It has been a while (almost one year) since the last update of the API but finally we have it. Moreover this new version brings some quite interesting stuff and moves graphics API a bit further.
I am not going to write a full and a professional review of the API but I try to mention some more important features and concepts.
So what do we get with this new release?
At first some links to look for more info:
- OpenGL 4.3 review by g-truc - G-Truc was very quick and he wrote an interesting review.
- http://www.opengl.org/registry/ - the source of all info
- glspec43.core.20120806.withchanges.pdf - this spec has got even a new title page! Unfortunately it is 745 pages long ;/
- @www.anandtech.com - OpenGL 4.3 - another detailed review
- http://www.nvidia.com/content/devzone/opengl-driver-4.3.html - NVidia with their 4.3 drivers!
Several items that gained my attention:
- ES3_compatibility - Adds missing features to OpenGL so that code from OpenGL ES 3.0 can be easily moved to desktop code. This extension follows the ES2_compatibility. All in all we get
- ReleaseShaderCompiler function and functions for loading shaders from binaries
- Fixed point precision for vertex attributes
- Support for ES shading language, we can use #version 300 es for GLSL ES 3.0 and #version 100 es for GLSL ES 1.0
- compute_shader - Although OpenCL is a great platform and it gains more and more popularity it is not perfect for OpenGL cooperation. For instance you have to do context switching which may cost a lot. Moreover OpenCL is sometimes to generic and too powerful. Compute Shaders can be executed in the OpenGL contexts. Another important feature is that 'interop' is simpler (same language syntax, shared uniforms, resources, etc). This makes writing generic computation a bit easier.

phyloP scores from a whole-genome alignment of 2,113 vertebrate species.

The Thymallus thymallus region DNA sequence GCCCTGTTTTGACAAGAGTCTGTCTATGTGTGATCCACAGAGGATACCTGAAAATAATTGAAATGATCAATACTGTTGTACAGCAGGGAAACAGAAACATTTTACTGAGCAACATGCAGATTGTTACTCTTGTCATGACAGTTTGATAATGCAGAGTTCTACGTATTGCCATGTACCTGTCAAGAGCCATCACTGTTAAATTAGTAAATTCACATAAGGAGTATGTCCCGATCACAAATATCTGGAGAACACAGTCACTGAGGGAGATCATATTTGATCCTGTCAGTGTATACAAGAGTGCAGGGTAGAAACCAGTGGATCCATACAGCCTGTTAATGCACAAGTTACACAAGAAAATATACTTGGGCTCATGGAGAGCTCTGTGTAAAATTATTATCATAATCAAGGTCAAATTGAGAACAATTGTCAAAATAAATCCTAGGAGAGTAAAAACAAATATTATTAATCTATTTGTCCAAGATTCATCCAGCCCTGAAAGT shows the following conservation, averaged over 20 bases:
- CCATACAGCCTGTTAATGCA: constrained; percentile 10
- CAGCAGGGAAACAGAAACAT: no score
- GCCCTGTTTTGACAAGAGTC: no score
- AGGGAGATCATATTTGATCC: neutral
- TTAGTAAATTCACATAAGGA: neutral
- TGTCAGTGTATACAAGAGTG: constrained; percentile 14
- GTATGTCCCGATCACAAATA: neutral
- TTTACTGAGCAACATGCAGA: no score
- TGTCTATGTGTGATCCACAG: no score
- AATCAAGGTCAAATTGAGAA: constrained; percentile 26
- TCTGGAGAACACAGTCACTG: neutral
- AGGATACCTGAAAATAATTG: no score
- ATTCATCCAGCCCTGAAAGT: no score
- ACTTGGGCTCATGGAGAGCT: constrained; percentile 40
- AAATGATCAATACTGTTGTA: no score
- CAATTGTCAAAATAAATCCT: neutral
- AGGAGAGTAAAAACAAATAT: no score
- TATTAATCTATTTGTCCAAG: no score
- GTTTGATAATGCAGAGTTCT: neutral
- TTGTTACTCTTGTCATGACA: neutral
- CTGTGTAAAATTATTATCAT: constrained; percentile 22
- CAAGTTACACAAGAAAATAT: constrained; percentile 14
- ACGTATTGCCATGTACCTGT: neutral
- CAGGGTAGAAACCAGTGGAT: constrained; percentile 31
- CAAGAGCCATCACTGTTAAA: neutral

- DEBUG features - lots of debug features that gives us more power to handle errors and know what is going wrong. glGetError is to simple and not enough any more.
- vertex_attrib_binding - more flexibility with vertex attributes
When comparing with OpenGL 3.0 the new release has tons of new stuff. It is quite hard to follow new standards so quickly! All in all we can see that OpenGL becomes more and more generic and programmable. Maybe in some time we will be able to write custom pipelines in Compute Shaders? New and 'hot' extensions are waiting to be in the standard: NW_bindless_texture and AMD_sparse_texture (for virtual texturing). Morever the ES version is now like OpenGL 3.0 so building multi-platform apps becomes easier.
We will see what happens next...